Count von Zeppelin, inventor of the airship, partnered with a group of other German industrialists to create a Zeppelin manufacturing company and also an airline.


Their first airship, the enormous LZ1, launched July 2, 1900. It crashed and survived but the test was not successful for the German government to invest more funds in airships. Frustrated, Zeppelin solicited small amounts of money from other governments. He’d exhausted his personal savings on the first airship so mortgaged his wife’s estate to continue the project.

LZ2 was damaged by high winds and LZ3 worked well enough to justify government investment if it could stay afloat for 24 hours. Since it could not remain aloft Zeppelin built LZ4.

Zeppelin never got along well with German government officials but the public loved the idea of his enormous Zeppelin’s. Building off that enthusiasm, and searching for funding, he launched a passenger-carrying business. The Deutsche Luftschiffahrtsgesellschaft or DELAG, is the world’s first passenger-carrying airline.

DELAG Airline

DELAG flew people around Europe and, eventually, between Europe and the United States. The company survived WWI and continued service. All was going well until one of its airships, The Hindenburg, on its 36th trans-Atlantic crossing, caught fire.

The first fixed-wing airline was created by entrepreneur Percival Fansler. He purchased a cargo plane from the Benoist Aircraft Company, that took off and landed on water. His airline flew between Tampa and St. Petersburg, a trip that would take two hours by steamship or 4-12 hours by train. The airline folded after four months, when northern residents headed home.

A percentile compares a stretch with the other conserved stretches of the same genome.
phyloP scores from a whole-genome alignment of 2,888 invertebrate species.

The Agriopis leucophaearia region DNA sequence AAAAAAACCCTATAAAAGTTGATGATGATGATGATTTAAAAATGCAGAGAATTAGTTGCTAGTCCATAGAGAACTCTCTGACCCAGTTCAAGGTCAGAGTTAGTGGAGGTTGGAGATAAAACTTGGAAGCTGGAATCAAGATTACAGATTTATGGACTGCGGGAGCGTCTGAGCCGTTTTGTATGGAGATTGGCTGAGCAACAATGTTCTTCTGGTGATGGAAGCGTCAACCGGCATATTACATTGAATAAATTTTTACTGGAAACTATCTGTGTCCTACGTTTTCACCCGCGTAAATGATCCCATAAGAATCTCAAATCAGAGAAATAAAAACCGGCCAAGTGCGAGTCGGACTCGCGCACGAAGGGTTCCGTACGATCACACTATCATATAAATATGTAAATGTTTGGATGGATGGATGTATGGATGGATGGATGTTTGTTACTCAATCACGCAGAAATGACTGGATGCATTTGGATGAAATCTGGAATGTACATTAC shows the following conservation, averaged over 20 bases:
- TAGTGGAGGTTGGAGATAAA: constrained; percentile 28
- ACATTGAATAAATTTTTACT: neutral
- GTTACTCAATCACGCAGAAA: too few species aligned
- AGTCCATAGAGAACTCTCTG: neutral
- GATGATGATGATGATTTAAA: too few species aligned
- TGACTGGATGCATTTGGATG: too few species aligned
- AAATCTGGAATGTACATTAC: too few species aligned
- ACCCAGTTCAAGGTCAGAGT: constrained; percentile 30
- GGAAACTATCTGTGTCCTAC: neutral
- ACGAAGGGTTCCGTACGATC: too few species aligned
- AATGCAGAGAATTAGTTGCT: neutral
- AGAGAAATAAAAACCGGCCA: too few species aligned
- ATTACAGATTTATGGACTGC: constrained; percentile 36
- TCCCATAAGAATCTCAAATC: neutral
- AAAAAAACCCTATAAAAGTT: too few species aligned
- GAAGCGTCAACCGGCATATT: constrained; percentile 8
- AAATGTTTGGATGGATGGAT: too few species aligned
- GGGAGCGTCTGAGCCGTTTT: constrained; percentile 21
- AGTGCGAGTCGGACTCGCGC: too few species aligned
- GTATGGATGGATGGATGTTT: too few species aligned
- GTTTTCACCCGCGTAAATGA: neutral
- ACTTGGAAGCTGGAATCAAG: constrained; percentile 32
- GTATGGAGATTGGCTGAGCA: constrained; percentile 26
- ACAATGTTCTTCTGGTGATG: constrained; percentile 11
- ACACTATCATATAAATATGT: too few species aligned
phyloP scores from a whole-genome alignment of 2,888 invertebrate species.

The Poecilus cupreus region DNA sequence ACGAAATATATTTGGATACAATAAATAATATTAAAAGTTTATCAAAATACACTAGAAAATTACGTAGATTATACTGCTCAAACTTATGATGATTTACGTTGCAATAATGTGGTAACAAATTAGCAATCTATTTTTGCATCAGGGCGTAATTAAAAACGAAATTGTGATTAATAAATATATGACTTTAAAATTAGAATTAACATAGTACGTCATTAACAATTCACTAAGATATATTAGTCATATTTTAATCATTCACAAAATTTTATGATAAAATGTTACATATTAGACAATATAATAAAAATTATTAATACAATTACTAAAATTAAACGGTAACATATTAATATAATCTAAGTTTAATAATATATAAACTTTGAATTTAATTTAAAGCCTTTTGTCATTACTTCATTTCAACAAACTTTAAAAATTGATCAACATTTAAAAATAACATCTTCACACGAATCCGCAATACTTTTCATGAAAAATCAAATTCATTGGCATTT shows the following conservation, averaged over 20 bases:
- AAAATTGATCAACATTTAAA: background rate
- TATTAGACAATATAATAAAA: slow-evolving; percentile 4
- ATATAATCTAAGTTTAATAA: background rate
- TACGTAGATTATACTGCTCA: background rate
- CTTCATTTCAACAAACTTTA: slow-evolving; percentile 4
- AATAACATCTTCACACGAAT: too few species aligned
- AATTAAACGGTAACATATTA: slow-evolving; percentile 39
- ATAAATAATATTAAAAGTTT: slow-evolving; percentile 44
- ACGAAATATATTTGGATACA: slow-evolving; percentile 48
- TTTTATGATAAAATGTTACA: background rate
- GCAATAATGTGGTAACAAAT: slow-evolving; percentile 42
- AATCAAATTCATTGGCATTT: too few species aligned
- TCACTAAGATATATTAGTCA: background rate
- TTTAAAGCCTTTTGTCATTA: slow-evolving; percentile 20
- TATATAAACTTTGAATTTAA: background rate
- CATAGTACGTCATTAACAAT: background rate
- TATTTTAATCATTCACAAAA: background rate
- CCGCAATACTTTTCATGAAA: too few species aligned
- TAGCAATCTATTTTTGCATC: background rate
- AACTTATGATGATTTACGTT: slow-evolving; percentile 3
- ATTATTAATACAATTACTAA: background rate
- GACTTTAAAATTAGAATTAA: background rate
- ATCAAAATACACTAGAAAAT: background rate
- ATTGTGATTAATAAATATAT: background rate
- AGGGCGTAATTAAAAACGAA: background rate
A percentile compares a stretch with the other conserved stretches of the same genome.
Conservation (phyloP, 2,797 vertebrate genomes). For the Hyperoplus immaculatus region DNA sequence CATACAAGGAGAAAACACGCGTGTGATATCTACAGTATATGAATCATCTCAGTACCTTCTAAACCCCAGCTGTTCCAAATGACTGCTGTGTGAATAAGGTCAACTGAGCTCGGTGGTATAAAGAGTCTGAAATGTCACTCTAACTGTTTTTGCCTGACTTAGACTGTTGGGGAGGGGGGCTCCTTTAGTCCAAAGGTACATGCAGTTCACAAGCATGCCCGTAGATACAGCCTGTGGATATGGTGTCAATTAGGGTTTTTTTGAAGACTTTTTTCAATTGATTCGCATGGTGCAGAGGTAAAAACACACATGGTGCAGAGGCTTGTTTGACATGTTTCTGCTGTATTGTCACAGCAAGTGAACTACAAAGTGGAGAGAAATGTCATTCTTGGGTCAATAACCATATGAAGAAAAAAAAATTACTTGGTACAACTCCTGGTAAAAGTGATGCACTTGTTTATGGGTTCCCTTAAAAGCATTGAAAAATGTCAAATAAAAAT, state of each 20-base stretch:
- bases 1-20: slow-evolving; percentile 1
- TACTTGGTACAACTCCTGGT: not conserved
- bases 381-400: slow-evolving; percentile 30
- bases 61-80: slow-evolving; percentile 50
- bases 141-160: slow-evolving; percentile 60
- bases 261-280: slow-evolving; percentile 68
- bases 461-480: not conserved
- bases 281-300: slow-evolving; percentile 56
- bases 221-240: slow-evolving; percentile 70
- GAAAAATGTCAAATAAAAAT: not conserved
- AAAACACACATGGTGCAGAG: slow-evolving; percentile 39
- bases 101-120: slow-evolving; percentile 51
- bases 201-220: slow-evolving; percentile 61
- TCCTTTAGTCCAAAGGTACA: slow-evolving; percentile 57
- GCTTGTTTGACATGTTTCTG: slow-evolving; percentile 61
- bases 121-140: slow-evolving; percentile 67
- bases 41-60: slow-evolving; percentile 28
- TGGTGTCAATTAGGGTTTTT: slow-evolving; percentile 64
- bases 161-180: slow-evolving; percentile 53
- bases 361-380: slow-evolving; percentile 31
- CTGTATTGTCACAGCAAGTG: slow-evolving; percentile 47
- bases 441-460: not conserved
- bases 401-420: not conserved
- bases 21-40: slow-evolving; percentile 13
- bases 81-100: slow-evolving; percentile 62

After WWI the US postal service decided to offer air mail and awarded contracts to companies that evolved into many of today’s large airlines. Juan Trippe’s Pan American Airlines, founded in 1927, is arguably the first modern large-scale airline.


Sporting both bodacious name, mustache, and title of nobility, Count Ferdinand von Zeppelin forever changed air travel.

Count Ferdinand von Zeppelin

Zeppelin wasn’t the first to try making hot air balloons more maneuverable. That honor belonged to Frenchman Henri Giffard. Basically, a big cigar-shaped balloon, Giffard’s airship was the first aircraft that enabled navigation. In 1882, with declining health, Giffard committed suicide and left his estate for humanitarian purposes.

Count Ferdinand von Zeppelin improved upon Giffard’s airship creating the more stable, maneuverable, and larger Zeppelin airship in 1874. Zeppelin was 52 years old when he started work on his airship. His initial interest in air navigation came from his time observing the US Civil War. He spent time with the Balloon Division of the Union Army.

Zeppelin’s innovation involved multiple pockets of buoyant air inside a rigid frame ship rather than one big pocket of air.

Airships survived WWI and flew around both Europe and also transcontinental flight when the LZ-129, the 129th airship, Hindenburg, spectacularly exploded during a live radio broadcast.